The calculation above is very dependent on two assumptions. The first is the discount rate and the other is the cash flows. If you don't agree with these result, have a go at the calculation yourself and play with the assumptions. The DCF also does not consider the possible cyclicality of an industry, or a company's future capital requirements, so it does not give a full picture of a company's potential performance. Given that we are looking at Gazprom as potential shareholders, the cost of equity is used as the discount rate, rather than the cost of capital (or weighted average cost of capital, WACC) which accounts for debt. In this calculation we've used 18%, which is based on a levered beta of 1.671. Beta is a measure of a stock's volatility, compared to the market as a whole. We get our beta from the industry average beta of globally comparable companies, with an imposed limit between 0.8 and 2.0, which is a reasonable range for a stable business.
Whilst important, the DCF calculation shouldn't be the only metric you look at when researching a company. DCF models are not the be-all and end-all of investment valuation. Instead the best use for a DCF model is to test certain assumptions and theories to see if they would lead to the company being undervalued or overvalued. For instance, if the terminal value growth rate is adjusted slightly, it can dramatically alter the overall result. For Gazprom, there are three pertinent aspects you should further research:
- Risks: Consider for instance, the ever-present spectre of investment risk. We've identified 2 warning signs with Gazprom (at least 1 which is potentially serious) , and understanding them should be part of your investment process.
- Future Earnings: How does GAZP's growth rate compare to its peers and the wider market? Dig deeper into the analyst consensus number for the upcoming years by interacting with our free analyst growth expectation chart.
- Other Solid Businesses: Low debt, high returns on equity and good past performance are fundamental to a strong business. Why not explore our interactive list of stocks with solid business fundamentals to see if there are other companies you may not have considered!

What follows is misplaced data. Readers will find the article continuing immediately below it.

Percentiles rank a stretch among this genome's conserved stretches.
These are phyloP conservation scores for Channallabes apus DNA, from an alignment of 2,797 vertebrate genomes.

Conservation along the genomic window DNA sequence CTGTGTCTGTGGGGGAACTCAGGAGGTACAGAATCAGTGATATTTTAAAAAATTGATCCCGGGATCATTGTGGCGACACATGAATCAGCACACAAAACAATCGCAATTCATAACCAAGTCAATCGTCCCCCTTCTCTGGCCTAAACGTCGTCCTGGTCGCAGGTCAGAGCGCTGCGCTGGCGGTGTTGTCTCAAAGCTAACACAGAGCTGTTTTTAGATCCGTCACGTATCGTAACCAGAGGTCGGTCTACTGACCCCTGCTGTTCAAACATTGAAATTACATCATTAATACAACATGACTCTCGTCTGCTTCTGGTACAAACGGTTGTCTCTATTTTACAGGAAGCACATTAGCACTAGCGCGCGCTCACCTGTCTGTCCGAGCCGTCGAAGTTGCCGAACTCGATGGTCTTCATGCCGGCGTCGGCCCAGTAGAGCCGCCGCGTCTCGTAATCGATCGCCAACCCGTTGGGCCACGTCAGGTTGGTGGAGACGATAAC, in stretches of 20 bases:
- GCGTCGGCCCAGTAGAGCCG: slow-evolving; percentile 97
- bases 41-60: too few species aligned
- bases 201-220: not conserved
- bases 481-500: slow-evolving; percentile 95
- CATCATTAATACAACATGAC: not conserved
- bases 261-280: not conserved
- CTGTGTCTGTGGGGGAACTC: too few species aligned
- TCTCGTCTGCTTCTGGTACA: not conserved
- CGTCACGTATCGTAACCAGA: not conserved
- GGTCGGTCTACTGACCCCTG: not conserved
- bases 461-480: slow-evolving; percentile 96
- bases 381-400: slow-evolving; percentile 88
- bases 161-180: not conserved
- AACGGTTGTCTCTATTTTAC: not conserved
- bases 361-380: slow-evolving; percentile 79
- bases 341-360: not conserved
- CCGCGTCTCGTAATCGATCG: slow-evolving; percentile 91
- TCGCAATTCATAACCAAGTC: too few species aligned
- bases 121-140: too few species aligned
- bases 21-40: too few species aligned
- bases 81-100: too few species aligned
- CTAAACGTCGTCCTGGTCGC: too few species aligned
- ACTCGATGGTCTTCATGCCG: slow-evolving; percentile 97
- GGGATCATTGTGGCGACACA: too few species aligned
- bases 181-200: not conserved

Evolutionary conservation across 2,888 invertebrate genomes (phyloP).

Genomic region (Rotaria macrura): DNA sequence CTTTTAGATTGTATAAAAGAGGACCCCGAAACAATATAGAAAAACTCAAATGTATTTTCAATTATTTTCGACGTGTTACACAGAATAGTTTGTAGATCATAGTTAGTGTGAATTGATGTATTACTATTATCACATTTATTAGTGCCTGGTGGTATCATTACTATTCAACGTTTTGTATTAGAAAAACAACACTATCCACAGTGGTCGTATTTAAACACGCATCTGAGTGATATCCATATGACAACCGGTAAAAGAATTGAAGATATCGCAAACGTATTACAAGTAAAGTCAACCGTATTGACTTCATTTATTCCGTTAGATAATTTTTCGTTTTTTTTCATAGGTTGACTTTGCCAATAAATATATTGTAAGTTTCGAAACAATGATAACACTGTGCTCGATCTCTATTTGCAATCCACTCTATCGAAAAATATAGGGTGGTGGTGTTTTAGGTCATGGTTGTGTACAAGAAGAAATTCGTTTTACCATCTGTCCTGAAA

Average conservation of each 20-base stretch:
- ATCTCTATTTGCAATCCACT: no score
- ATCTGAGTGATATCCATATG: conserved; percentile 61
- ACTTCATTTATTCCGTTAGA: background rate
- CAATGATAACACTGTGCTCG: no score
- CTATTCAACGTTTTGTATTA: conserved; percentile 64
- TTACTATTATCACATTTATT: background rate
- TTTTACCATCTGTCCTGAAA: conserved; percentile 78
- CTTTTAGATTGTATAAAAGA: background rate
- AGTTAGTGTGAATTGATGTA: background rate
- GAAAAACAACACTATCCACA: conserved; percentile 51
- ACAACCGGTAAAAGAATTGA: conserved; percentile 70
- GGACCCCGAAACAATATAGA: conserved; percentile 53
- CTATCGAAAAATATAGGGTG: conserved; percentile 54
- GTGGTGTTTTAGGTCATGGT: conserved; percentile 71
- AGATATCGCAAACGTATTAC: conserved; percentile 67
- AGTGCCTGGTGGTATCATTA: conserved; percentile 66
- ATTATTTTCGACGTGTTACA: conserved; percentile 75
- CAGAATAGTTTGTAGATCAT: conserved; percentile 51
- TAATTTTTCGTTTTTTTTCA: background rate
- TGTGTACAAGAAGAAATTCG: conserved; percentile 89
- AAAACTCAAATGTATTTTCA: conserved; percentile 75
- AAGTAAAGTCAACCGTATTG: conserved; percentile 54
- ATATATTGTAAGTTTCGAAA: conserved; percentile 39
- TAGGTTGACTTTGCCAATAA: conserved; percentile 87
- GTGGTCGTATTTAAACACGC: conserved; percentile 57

PS. Simply Wall St updates its DCF calculation for every Russian stock every day, so if you want to find the intrinsic value of any other stock just search here.
Valuation is complex, but we're helping make it simple.
Find out whether Gazprom is potentially over or undervalued by checking out our comprehensive analysis, which includes fair value estimates, risks and warnings, dividends, insider transactions and financial health.View the Free Analysis
This article by Simply Wall St is general in nature. We provide commentary based on historical data and analyst forecasts only using an unbiased methodology and our articles are not intended to be financial advice. It does not constitute a recommendation to buy or sell any stock, and does not take account of your objectives, or your financial situation. We aim to bring you long-term focused analysis driven by fundamental data. Note that our analysis may not factor in the latest price-sensitive company announcements or qualitative material. Simply Wall St has no position in any stocks mentioned.
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Public Joint Stock Company Gazprom, an integrated energy company, engages in the geological exploration, production, processing, storage, transportation, and sale of gas, gas condensates, and oil in Russia and internationally.
Excellent balance sheet with solid track record and pays a dividend.